Blood of the Glaciers: everything you need to know about this surprising weather phenomenon

Blood of the Glaciers: everything you need to know about this surprising weather phenomenon

The “blood of the glaciers” or “red snow” is a phenomenon of increasing concern. For several years, scientists have been studying this anomaly, which does not bode well for the health of glaciers.

An irregularity that lives up to its name. For millennia, when spring arrives, the snow on the peaks of certain glaciers has turned pink or red. It is in fact red microalgae that become more and more visible as the ice melts. Permanently present on some mountains, these microorganisms are less visible in winter as it is their dormant season.

When spring comes, the algae move with the water from the glaciers to reach a certain height to thrive, between about 3,000 and 3,700 meters. It owes its red color to the sun’s rays. Present in many places such as Antarctica, Norway or Italy, the “blood of the glaciers” occurs when microalgae proliferate. An event called “Bloom”.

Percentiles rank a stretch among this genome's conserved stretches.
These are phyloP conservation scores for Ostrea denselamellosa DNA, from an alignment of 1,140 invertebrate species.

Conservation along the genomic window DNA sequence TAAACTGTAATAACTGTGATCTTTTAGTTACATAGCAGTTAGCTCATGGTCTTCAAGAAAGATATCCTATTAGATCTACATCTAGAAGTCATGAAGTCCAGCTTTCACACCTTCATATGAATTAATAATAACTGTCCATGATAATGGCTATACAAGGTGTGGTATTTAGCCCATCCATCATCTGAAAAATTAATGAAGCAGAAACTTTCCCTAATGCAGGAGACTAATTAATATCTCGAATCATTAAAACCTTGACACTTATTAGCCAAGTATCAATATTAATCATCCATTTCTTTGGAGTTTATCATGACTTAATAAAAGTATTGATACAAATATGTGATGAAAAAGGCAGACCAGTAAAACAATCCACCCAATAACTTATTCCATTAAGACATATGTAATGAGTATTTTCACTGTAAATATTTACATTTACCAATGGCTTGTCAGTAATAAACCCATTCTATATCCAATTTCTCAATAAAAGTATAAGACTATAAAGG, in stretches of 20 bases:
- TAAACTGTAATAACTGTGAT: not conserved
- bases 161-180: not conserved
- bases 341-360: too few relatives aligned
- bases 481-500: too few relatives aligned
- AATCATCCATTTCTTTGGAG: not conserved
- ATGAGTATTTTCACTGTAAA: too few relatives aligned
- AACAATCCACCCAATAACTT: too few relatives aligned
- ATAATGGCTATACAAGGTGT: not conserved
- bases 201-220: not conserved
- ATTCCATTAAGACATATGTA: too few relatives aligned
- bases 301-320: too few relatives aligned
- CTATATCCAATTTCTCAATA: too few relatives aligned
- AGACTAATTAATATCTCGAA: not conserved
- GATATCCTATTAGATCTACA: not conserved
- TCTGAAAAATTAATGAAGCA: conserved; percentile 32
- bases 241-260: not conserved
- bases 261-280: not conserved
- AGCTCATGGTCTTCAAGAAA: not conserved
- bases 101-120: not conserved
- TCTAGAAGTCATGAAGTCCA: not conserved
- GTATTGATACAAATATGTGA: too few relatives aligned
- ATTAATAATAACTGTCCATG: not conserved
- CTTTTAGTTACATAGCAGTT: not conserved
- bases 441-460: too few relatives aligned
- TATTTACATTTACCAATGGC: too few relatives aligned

An imbalance in the ecosystem

Like global warming and Saharan sand, red microalgae are accelerating ice melting. It is therefore an additional threat to high mountain glaciers. Conversely, melting snow threatens the algae that live there.

In 2021, researchers launched the “Alpaca” project, which aims to study these microorganisms, but also their entire ecosystem, which contains a number of unknown species.

Eric Maréchal, director of the Cell and Plant Physiology Laboratory at CEA-Grenoble and leader of the Alpalga project, told AFP that this new ecosystem is “evolving very quickly” and that “there is an urgent need to study it”.

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